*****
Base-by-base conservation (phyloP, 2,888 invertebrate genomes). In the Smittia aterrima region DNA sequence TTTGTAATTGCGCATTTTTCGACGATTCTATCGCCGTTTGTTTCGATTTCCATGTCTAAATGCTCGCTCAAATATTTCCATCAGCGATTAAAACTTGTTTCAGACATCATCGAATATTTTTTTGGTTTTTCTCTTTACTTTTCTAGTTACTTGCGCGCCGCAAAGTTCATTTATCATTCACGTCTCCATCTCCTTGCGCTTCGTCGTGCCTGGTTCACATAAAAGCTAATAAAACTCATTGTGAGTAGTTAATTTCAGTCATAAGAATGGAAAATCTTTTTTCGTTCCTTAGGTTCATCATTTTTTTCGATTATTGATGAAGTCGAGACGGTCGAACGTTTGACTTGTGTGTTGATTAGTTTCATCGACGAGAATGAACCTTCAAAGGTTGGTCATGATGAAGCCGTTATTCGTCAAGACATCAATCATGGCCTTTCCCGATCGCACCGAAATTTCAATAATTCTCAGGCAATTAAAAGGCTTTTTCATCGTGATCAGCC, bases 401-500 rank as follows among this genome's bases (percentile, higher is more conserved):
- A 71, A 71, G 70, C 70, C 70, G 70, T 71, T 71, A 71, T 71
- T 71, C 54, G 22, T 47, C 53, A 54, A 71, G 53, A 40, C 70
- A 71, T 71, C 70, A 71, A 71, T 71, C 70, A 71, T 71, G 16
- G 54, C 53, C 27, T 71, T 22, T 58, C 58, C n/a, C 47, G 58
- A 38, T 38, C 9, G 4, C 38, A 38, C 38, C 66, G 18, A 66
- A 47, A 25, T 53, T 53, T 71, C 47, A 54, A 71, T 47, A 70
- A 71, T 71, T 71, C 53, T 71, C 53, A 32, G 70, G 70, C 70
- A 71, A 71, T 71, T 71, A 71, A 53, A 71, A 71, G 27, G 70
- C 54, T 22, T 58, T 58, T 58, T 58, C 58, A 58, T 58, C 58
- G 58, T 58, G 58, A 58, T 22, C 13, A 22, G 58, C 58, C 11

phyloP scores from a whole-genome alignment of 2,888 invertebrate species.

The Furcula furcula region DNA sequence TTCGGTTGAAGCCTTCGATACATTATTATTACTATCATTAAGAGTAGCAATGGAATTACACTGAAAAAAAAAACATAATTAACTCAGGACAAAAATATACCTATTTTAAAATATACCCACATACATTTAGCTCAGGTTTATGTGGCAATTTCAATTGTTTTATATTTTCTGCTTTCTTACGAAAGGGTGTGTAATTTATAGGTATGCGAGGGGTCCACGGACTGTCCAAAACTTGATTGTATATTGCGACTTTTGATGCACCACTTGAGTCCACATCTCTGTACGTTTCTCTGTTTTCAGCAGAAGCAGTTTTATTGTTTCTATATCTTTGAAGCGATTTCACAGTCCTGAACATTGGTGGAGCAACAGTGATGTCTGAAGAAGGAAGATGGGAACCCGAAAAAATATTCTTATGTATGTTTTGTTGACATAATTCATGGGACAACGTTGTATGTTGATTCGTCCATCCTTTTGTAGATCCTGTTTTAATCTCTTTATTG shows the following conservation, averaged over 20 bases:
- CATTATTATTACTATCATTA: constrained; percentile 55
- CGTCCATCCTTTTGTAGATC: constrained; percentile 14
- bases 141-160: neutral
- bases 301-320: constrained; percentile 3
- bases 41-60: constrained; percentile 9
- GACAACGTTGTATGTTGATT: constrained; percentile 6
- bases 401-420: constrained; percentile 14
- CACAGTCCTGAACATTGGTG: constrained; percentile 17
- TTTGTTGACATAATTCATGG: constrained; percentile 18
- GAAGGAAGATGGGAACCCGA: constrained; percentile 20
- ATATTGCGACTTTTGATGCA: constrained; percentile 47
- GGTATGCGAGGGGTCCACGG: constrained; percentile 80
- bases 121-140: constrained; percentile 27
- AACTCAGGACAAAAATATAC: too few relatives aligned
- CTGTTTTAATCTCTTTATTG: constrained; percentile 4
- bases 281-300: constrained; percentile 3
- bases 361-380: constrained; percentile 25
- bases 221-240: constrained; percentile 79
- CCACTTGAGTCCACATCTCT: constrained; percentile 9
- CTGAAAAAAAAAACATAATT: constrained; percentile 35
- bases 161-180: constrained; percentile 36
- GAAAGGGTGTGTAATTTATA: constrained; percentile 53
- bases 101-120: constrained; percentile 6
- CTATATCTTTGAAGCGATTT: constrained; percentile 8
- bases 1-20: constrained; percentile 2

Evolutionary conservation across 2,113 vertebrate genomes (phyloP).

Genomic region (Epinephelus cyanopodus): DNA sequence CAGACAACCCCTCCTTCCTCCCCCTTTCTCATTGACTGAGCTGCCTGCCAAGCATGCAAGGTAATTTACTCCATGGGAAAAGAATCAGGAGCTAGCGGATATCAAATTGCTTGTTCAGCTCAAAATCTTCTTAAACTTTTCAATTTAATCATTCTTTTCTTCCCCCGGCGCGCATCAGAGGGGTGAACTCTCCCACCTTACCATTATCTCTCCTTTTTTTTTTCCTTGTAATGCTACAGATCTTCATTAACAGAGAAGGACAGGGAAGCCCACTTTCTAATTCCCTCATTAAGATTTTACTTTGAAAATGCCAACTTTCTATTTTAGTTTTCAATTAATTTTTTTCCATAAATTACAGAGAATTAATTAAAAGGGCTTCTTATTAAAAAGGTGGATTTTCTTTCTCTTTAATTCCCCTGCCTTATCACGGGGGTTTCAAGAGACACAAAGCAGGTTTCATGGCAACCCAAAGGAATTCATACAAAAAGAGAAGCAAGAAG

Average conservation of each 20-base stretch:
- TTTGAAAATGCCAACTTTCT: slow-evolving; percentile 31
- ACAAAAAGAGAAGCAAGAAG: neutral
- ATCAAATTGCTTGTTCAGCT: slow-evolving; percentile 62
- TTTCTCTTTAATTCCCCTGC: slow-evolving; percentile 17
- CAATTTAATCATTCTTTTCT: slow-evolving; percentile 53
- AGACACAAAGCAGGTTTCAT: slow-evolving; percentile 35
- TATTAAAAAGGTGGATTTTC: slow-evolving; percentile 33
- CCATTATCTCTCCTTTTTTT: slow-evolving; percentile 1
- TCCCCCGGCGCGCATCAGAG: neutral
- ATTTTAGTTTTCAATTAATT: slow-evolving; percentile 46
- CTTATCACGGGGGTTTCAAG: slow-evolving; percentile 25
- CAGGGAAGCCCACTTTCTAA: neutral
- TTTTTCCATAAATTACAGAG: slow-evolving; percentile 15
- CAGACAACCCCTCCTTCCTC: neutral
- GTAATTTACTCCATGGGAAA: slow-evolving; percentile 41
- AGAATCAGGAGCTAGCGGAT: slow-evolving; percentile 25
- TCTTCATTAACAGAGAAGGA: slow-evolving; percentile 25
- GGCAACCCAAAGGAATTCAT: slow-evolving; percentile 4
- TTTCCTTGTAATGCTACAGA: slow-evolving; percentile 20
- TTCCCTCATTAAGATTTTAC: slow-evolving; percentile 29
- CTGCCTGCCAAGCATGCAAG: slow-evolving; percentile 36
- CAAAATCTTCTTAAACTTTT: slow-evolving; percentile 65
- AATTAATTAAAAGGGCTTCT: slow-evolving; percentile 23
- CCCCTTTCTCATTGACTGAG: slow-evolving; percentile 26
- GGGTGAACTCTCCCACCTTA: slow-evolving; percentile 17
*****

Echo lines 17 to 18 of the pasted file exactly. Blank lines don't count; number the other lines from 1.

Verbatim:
- bases 301-320: constrained; percentile 3
- bases 41-60: constrained; percentile 9